On a slightly surreal note, there’s a bit of Elizabeth in Darling Ma’am – which is a book about Princess Margaret that is described as “a kaleidoscopic experiment in biography” which is about right. In actual fiction, the young Princess Elizabeth makes brief appearances in various books in the Royal Spyness series, as well as in my beloved Gone with the Windsors. Elizabeth and her sister Margaret play larger roles in Princess Elizabeth’s Spy by Susan Elia MacNeal, but I had so many issues with that I nearly threw it at the wall – only the fact that I was reading it on the iPad stopped me!

Right, thats it – I’m off to try and work out which is the best of the actual biographies of Elizabeth II and dig out the Mountbatten book by the guy who wrote Traitor King for some more Elizabeth adjacent reading. And if anyone has read the new detective novel where the Queen is solving murders, let me know what it’s like in the comments – I keep seeing it but haven’t got around to taking a look yet!

Have a good Wednesday everyone!

Book of the Week, fiction, historical

Book of the Week: The Chelsea Girls

Yes I finished this on Monday. So yes, I’m cheating for the second week in a row. I make the rules, so I can break them if I want to. Anyway, you should all just be glad that I didn’t pick another mystery!

Maxine and Hazel meet on a USO tour in the last months of the Second World War. They meet again in New York in the 1950s when Maxine is an up and coming film star and Hazel is an aspiring playwright. Both living in the famous Chelsea Hotel, soon they’re working together on Hazel’s first play which is going to be staged on Broadway. But the red scare is well underway and the production and their careers are threatened by the witch hunt for communists turning its attention to the entertainment industry. As the pressure starts to build what will happen to the women and their friendship?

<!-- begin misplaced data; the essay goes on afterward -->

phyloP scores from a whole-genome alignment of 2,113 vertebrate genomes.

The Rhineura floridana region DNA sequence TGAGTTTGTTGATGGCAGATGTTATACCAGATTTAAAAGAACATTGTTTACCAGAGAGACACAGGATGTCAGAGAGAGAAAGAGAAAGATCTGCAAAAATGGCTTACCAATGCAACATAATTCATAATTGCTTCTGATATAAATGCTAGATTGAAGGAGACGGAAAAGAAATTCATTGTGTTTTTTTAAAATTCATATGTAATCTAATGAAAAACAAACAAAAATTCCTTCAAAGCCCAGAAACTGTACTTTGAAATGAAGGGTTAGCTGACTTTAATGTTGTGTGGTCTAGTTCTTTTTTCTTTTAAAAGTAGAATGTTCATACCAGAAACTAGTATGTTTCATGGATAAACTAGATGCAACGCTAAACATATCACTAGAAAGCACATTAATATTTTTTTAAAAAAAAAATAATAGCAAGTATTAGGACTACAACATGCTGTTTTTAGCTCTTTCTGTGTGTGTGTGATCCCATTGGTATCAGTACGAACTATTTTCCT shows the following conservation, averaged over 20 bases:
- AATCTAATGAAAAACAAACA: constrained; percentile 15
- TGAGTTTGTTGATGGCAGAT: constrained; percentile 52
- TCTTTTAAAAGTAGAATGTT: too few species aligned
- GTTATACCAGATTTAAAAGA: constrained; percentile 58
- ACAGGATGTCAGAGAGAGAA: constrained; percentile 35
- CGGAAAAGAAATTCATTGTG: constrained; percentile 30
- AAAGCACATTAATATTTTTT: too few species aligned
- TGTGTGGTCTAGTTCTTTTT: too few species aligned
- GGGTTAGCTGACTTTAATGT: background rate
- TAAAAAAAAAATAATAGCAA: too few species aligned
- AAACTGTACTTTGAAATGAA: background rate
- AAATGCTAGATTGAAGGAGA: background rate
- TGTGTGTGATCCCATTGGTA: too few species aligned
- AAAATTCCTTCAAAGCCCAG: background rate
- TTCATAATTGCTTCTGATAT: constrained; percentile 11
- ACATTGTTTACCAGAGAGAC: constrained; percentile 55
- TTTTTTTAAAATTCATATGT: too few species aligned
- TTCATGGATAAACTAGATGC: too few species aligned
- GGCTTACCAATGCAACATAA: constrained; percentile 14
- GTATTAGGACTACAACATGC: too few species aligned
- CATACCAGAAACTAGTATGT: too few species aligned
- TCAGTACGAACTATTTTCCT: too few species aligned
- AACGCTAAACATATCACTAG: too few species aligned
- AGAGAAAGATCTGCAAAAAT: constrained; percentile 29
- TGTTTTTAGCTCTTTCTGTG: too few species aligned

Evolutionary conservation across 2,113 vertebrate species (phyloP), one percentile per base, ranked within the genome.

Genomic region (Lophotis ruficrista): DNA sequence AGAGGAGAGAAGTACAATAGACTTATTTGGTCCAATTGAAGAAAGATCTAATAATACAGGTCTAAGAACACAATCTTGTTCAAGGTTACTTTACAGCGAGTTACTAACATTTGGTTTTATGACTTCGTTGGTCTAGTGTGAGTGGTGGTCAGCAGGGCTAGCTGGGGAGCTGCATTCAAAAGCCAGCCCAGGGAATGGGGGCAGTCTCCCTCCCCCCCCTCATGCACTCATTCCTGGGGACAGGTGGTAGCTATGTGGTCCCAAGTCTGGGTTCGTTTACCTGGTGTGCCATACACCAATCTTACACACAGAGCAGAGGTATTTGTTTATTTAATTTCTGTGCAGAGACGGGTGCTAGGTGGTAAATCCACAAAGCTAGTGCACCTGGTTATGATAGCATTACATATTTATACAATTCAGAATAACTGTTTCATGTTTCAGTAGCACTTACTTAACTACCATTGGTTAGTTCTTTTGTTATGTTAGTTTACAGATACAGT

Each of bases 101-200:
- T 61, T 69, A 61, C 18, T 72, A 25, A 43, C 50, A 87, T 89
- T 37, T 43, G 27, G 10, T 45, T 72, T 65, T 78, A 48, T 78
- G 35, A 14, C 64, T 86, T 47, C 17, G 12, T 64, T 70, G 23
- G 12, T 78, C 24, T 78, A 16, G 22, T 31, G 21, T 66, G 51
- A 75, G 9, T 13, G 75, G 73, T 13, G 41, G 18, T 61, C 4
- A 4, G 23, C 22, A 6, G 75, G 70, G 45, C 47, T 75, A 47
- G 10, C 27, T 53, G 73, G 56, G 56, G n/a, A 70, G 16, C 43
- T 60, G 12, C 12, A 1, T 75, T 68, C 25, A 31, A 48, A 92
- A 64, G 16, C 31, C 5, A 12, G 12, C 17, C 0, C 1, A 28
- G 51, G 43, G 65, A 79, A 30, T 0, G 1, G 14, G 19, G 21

The Chelsea Girls follows a twenty year friendship between two women forged through a trauma in Italy, through the ups and downs of their careers. They’re both engaging and intriguing characters – Hazel’s mother is always comparing her to her brother who was killed in the war and finding her lacking, while Maxine is using the theatre to build a better life for her and her German immigrant grandmother. And as the red scare comes to Broadway, they both find themselves in the spotlight because of the actions of Hazel’s brother years before. And as well as being tense it’s also a wonderful portrait of the Chelsea Hotel – famously home to artists and bohemians, it becomes Hazel and Maxine’s refuge as they battle the outside forces trying to tear their lives apart.

I’ve been wanting to read this for ages. It came out two years ago and it’s been on my want to read list for about that long – so I’ve no idea where I even heard about it to start with. I read one of Fiona Davis’s other books a year or two back and liked the idea but didn’t love the execution, but this one really worked for me. It took me a day or two to properly get into it, but then I read 200 pages at a sitting because I wanted to see where it was going. I am fascinated with Old Hollywood, in fiction and non-fiction and this lives adjacent to that. I’ve written about some other books in this area before (like Trumbo and Karina Longworth’s Seduction) and this fitted right in to my wheelhouse. Well worth a look.